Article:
Last week everything decreased. But this week, we’ve seen things level off or increase. Weekly cases reported (PCR + antigen) rose 15%. Hospitalizations and deaths were nearly the same as last week. ICU admissions rose 32% compared to the previous weekly total.
The PCR test output trend over time can be seen in the graph below, represented by the blue line that corresponds with the left y-axis. The red line represents the test positivity rate over time, and corresponds with the right y-axis. The gray dashed line is the goal line for test positivity.
This week we saw a 6.8% increase in PCR testing output (blue line above). The PCR test positivity rate still hasn’t cracked the 5% threshold but it is really close, 5.1% for the week. Remember, the goal is to be at or below 5% for a sustained period of time. If we can achieve that, it’s a good indication that we are unlikely to be missing cases. When we do drop below 5%, the real challenge is staying below that number. On a weekly basis, Georgia has never dropped below 5%. The state has come very close but then reverses quickly. Let’s hope things are different this time.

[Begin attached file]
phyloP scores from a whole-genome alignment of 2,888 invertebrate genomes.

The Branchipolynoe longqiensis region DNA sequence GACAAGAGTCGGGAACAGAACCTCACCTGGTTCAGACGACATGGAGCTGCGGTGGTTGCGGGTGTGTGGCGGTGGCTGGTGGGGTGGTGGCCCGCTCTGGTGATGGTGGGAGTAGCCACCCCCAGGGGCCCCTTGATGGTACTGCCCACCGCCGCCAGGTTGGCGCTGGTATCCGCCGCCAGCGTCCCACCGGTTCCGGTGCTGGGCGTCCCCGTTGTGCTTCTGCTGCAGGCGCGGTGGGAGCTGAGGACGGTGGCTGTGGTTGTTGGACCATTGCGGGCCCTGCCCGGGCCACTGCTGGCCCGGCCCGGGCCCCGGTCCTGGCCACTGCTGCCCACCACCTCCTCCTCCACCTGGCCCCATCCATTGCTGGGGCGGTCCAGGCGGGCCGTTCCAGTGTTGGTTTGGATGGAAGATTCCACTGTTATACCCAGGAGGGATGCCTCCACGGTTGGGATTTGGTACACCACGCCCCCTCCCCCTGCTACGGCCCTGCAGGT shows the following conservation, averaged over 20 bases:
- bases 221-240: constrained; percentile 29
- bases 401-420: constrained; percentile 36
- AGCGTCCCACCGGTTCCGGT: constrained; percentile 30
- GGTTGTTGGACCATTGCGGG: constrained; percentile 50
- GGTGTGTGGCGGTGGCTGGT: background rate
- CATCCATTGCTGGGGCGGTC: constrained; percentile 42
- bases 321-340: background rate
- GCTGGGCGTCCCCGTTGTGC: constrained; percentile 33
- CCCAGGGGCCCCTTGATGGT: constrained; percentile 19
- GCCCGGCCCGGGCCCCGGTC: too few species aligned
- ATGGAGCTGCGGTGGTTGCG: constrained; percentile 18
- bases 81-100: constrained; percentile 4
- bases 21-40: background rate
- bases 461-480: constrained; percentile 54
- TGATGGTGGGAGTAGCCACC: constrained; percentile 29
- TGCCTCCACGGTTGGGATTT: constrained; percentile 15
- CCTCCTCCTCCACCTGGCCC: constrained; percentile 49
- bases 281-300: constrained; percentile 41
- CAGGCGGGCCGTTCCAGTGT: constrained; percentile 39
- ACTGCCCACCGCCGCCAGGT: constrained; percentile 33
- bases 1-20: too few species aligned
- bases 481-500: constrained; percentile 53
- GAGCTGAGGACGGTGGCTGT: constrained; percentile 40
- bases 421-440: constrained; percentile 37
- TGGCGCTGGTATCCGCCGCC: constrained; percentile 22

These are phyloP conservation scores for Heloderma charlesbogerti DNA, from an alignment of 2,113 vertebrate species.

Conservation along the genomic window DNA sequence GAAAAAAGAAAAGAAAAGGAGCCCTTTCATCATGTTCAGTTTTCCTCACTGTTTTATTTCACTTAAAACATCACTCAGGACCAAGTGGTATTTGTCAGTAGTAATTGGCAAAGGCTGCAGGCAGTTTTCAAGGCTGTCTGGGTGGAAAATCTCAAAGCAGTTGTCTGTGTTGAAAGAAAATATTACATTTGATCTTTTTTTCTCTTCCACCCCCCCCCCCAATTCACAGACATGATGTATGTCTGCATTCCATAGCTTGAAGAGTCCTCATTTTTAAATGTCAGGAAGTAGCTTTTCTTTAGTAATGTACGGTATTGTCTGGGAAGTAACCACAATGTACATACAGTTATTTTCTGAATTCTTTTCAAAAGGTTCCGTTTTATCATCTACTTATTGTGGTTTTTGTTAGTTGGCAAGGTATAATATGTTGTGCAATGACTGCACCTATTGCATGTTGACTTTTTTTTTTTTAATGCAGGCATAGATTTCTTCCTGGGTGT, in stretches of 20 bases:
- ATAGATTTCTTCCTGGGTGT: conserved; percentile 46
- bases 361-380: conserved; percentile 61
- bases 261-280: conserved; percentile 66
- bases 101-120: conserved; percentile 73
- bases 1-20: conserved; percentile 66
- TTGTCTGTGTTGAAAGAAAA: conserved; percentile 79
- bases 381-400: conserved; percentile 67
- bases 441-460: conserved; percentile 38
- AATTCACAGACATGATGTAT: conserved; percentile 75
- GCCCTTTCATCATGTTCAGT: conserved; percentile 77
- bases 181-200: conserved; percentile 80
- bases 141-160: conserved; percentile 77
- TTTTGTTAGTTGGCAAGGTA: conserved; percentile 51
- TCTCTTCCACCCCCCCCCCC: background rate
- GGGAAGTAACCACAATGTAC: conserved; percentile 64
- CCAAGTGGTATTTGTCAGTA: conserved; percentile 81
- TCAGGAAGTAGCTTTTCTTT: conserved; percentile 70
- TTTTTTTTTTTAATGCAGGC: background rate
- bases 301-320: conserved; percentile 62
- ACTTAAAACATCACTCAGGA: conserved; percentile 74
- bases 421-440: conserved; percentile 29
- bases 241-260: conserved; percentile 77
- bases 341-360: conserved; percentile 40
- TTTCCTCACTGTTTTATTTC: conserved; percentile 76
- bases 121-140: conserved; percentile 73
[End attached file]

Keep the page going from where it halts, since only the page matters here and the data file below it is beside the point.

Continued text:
For antigen testing, there were 58,025 tests reported through Electronic Laboratory Reporting (ELR) and that was a 4% drop from the previous week. Of the antigen tests reported, 7% were positive.
The DPH does not provide data regarding demographic details for cases identified by the antigen test. Keep that in mind as we go through the demographic data in the following sections. You’re only seeing part of the data. Meanwhile, antigen testing identified 35.4% of the cases this week.
The number of combined new cases (by date of report) is as follows: